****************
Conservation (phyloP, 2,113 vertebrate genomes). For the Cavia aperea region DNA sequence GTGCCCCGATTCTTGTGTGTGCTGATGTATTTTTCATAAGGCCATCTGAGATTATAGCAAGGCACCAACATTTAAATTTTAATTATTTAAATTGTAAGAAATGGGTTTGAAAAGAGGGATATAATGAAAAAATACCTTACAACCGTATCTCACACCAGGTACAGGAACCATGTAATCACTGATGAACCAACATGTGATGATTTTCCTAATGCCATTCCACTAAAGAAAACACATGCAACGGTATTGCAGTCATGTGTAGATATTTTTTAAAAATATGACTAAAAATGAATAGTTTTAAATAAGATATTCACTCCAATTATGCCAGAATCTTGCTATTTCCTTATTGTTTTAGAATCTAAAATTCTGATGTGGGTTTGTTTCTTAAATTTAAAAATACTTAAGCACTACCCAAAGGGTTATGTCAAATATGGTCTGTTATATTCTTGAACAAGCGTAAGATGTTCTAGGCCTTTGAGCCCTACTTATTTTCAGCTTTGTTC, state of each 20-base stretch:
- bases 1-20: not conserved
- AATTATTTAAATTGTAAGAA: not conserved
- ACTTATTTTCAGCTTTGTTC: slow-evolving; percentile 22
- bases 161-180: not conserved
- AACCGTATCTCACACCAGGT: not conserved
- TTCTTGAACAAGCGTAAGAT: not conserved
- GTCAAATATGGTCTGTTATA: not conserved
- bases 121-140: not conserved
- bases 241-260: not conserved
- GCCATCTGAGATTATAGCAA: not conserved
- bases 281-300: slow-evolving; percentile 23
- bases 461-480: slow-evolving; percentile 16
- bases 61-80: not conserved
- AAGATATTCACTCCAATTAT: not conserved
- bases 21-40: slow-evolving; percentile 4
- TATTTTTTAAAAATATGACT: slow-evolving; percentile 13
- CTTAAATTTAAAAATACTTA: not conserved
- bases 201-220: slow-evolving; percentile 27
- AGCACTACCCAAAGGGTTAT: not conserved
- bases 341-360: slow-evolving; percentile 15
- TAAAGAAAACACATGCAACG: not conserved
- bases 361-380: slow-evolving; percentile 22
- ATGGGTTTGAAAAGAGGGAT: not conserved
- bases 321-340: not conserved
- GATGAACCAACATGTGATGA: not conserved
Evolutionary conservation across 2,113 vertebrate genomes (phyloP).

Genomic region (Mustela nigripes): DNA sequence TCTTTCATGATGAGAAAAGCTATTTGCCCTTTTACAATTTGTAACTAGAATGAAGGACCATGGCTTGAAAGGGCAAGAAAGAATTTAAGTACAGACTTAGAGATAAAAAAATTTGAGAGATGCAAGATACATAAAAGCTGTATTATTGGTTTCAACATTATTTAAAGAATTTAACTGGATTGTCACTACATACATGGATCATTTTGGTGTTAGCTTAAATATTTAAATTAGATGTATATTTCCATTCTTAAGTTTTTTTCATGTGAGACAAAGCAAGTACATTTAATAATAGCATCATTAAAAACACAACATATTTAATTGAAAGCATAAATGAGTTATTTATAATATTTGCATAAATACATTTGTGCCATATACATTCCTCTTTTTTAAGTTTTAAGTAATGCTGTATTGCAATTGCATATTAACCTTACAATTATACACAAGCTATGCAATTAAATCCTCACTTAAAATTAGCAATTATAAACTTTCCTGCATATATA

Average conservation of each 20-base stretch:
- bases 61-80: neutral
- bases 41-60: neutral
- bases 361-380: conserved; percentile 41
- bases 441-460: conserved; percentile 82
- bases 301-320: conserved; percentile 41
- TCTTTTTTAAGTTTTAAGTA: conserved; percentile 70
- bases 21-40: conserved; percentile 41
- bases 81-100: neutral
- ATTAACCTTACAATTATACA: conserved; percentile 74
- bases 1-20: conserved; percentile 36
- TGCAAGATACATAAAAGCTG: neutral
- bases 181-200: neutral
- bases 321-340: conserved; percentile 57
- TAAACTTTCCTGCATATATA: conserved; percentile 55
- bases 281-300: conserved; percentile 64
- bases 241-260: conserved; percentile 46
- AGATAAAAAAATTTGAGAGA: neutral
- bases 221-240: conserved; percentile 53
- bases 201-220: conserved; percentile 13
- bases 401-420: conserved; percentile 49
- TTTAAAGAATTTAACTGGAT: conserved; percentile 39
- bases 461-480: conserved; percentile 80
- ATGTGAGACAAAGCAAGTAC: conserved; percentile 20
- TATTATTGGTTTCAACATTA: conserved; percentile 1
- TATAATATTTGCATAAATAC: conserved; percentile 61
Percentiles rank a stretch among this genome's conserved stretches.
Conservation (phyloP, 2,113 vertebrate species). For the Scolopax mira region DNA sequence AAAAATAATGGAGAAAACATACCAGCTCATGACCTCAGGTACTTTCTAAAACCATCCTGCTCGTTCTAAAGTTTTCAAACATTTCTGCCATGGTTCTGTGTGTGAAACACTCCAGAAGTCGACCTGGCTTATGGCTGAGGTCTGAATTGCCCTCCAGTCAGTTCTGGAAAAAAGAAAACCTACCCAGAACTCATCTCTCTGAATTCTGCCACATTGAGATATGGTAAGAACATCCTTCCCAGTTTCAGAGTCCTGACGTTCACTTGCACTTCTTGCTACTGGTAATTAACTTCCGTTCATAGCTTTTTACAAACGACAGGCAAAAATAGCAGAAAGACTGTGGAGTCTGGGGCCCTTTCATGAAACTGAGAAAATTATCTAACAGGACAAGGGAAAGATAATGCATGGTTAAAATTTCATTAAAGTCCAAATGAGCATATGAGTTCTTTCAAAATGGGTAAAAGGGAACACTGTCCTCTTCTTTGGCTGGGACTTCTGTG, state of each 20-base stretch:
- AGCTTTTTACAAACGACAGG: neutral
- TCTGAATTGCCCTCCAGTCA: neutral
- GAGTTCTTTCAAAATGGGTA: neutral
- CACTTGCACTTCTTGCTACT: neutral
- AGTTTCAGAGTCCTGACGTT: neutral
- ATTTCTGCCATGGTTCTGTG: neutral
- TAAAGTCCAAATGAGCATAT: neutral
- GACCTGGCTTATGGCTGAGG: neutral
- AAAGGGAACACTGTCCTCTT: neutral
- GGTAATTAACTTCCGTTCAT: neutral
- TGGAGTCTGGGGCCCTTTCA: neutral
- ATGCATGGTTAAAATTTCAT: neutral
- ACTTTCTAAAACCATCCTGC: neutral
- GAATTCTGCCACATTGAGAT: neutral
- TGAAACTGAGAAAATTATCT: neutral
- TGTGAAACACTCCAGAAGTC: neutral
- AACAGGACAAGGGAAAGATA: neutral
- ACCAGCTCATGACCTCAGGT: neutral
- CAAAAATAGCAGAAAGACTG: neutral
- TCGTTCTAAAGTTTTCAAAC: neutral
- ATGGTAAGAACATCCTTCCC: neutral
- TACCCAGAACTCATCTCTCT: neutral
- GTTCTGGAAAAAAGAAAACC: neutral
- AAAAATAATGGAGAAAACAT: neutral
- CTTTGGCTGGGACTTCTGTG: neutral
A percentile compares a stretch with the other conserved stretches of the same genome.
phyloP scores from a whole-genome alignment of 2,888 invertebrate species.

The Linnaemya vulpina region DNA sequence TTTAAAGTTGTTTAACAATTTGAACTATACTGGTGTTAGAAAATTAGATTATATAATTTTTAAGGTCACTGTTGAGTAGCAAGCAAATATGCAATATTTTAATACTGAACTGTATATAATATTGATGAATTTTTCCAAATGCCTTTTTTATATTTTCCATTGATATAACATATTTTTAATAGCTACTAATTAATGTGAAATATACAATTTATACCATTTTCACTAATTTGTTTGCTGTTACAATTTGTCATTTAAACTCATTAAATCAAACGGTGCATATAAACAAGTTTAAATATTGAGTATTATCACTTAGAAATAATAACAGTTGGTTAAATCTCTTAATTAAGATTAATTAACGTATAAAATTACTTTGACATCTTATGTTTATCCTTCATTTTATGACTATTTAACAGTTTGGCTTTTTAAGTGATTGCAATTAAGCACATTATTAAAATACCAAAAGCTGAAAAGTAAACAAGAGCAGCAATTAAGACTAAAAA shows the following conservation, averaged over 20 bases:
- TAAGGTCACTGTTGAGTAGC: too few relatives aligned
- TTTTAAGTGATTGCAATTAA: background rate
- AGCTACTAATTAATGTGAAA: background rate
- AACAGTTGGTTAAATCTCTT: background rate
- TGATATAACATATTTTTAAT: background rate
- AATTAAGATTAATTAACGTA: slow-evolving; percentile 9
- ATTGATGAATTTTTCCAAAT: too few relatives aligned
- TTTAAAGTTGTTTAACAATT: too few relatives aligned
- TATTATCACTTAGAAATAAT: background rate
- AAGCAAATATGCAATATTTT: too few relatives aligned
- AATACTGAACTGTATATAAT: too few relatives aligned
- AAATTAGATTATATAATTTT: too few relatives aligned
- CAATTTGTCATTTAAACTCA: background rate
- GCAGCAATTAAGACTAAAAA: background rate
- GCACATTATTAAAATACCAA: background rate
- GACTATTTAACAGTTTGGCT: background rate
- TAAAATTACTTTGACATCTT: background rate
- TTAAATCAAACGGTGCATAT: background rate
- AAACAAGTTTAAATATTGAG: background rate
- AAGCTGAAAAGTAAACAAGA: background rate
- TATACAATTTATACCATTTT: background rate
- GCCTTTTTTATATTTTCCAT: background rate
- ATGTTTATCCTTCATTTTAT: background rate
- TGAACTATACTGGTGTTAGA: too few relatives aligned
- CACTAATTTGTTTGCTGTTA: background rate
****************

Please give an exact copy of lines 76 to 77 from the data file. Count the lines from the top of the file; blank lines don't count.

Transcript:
- TCGTTCTAAAGTTTTCAAAC: neutral
- ATGGTAAGAACATCCTTCCC: neutral